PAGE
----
[swift-evolution] Pitch: only allow capture of inout parameters in @noescape closures

Joe Groff jgroff at apple.com
Thu Jan 28 13:58:56 CST 2016

I think the time has come for us to limit the implicit capture of 'inout' parameters to @noescape closures. In the early days before @noescape, we designed a semantics for capturing "inout" parameters that attempted to balance the constraints on inout with the usability of higher-order functions. Inout parameters don't pass a first-class reference as in other languages, but instead provide a limited lease to mutate a property for the duration of a call; this means closures can't extend the lifetime of that lease, so closures instead capture the local mutable copy of the inout parameter. This gives the expected behavior as long as closures over an inout parameter never escape their original scope, but leads to surprises as soon as those closures escape. This unintuitive behavior has made several "Swift gotchas" lists. Now that we can explicitly mark closures as not escaping, I think we should prevent 'inout' parameters from being implicitly captured by escapable closures. There are several ways we can still support today's behavior:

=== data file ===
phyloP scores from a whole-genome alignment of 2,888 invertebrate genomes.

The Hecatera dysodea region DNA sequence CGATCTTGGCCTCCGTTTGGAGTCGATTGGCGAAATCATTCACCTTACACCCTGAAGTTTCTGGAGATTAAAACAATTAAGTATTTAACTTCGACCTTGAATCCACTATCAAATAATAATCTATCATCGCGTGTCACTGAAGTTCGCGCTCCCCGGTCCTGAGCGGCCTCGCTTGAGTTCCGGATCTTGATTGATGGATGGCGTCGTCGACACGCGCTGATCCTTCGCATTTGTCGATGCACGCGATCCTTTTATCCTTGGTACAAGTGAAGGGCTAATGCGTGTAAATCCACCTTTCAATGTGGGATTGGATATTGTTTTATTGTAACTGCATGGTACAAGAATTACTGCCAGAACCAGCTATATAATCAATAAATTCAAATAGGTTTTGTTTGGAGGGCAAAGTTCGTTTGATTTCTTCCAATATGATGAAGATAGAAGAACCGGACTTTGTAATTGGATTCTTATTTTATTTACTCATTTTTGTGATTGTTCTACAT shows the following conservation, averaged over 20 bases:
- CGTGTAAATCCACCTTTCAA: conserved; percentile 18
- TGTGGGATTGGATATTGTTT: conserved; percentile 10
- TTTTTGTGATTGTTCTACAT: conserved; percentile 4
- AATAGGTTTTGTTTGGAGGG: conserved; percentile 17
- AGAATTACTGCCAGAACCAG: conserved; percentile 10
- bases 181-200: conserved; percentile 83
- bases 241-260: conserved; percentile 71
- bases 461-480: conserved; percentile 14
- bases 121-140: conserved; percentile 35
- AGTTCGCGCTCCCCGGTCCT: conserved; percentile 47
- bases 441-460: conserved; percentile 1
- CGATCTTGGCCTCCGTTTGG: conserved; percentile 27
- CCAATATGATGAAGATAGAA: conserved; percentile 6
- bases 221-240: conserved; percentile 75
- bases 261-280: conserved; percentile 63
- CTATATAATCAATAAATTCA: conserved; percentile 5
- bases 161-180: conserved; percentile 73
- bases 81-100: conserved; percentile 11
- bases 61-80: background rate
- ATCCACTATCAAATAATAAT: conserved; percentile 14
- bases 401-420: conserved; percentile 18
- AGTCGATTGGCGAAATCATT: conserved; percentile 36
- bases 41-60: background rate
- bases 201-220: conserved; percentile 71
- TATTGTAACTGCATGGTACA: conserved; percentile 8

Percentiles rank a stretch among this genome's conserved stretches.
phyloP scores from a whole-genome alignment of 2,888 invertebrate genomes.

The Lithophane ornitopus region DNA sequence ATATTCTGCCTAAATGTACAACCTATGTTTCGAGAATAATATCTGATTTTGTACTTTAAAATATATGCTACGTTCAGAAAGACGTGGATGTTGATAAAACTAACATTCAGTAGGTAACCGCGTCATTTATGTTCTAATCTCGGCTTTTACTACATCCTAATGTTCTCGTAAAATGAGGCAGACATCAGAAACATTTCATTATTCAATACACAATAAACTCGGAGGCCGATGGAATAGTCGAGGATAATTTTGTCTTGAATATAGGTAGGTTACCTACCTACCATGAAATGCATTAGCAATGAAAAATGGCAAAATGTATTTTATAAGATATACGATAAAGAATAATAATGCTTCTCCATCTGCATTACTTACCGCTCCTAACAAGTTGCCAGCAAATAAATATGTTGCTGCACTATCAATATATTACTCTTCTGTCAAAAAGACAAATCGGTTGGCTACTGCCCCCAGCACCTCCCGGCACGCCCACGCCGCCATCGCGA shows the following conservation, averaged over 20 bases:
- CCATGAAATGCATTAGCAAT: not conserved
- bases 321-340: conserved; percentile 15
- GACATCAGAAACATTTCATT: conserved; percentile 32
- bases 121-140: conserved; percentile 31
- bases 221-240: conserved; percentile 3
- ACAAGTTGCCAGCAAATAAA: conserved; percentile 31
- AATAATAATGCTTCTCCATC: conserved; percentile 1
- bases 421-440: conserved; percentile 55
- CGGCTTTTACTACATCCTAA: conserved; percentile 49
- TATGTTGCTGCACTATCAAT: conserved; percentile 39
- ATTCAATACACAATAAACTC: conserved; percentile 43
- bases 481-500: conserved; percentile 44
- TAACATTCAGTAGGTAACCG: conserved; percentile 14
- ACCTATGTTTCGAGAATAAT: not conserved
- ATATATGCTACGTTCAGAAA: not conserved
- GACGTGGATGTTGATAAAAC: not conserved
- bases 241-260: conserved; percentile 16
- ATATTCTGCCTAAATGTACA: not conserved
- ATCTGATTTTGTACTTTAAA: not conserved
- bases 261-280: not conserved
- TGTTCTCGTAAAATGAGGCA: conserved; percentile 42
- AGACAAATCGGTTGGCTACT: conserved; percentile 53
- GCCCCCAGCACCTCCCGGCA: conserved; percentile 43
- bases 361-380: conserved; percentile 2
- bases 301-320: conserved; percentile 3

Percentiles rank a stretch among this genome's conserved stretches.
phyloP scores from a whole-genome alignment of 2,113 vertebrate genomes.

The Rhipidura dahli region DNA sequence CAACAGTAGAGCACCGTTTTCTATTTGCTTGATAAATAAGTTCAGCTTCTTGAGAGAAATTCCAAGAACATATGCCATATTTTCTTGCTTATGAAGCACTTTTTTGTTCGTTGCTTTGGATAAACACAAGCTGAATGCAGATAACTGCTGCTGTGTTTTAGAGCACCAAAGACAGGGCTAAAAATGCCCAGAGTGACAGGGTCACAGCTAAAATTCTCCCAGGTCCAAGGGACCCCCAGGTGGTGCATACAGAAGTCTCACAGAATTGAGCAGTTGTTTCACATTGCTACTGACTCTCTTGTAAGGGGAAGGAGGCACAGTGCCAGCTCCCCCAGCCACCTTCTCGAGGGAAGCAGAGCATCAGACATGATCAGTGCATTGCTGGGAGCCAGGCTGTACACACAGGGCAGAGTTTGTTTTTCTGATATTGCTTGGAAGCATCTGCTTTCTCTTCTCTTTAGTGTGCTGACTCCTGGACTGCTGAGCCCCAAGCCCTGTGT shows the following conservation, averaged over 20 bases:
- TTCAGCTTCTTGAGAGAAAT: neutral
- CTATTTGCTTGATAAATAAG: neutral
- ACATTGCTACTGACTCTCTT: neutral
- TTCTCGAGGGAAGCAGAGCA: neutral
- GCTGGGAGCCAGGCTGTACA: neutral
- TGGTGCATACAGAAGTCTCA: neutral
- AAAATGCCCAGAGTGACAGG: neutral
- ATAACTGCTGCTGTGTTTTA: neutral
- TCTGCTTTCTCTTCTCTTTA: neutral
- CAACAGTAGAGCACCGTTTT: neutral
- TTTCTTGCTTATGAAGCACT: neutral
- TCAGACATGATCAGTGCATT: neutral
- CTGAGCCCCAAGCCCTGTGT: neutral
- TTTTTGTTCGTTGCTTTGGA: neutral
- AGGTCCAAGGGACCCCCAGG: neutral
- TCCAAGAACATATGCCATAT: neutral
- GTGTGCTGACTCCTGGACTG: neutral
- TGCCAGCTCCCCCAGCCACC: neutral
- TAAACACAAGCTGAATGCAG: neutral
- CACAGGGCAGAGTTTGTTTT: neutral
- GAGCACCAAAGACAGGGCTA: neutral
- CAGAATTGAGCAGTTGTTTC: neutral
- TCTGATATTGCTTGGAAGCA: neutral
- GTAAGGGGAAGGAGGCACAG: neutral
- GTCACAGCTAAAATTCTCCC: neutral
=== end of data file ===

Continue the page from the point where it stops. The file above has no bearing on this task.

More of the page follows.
- Encourage people to write the local copy themselves, if that's what they want:

func foo(inout x: Int) {
  var localX = x; defer { x = localX }

  // Asynchronously mutate localX, then wait for it to finish
  dispatch_async { mutate(&localX) }
  dispatch_sync {}

- You can explicitly capture an immutable copy:

func foo(inout x: Int) {
  // We don't need to mutate or observe mutations on x in the async job
  dispatch_async {[x] in doStuffWithoutMutating(x) }

and/or we could introduce a new explicit capture kind for the current behavior:

func foo(inout x: Int) {
  // Explicitly capture the 'inout' mutable shadow copy of x
  dispatch_async {[inout x] in mutate(&x) }
  dispatch_sync { }

Making it explicit should make the behavior less surprising when it occurs. We should able to provide fixits to migrate code that relies on the current behavior as well. What do you all think?

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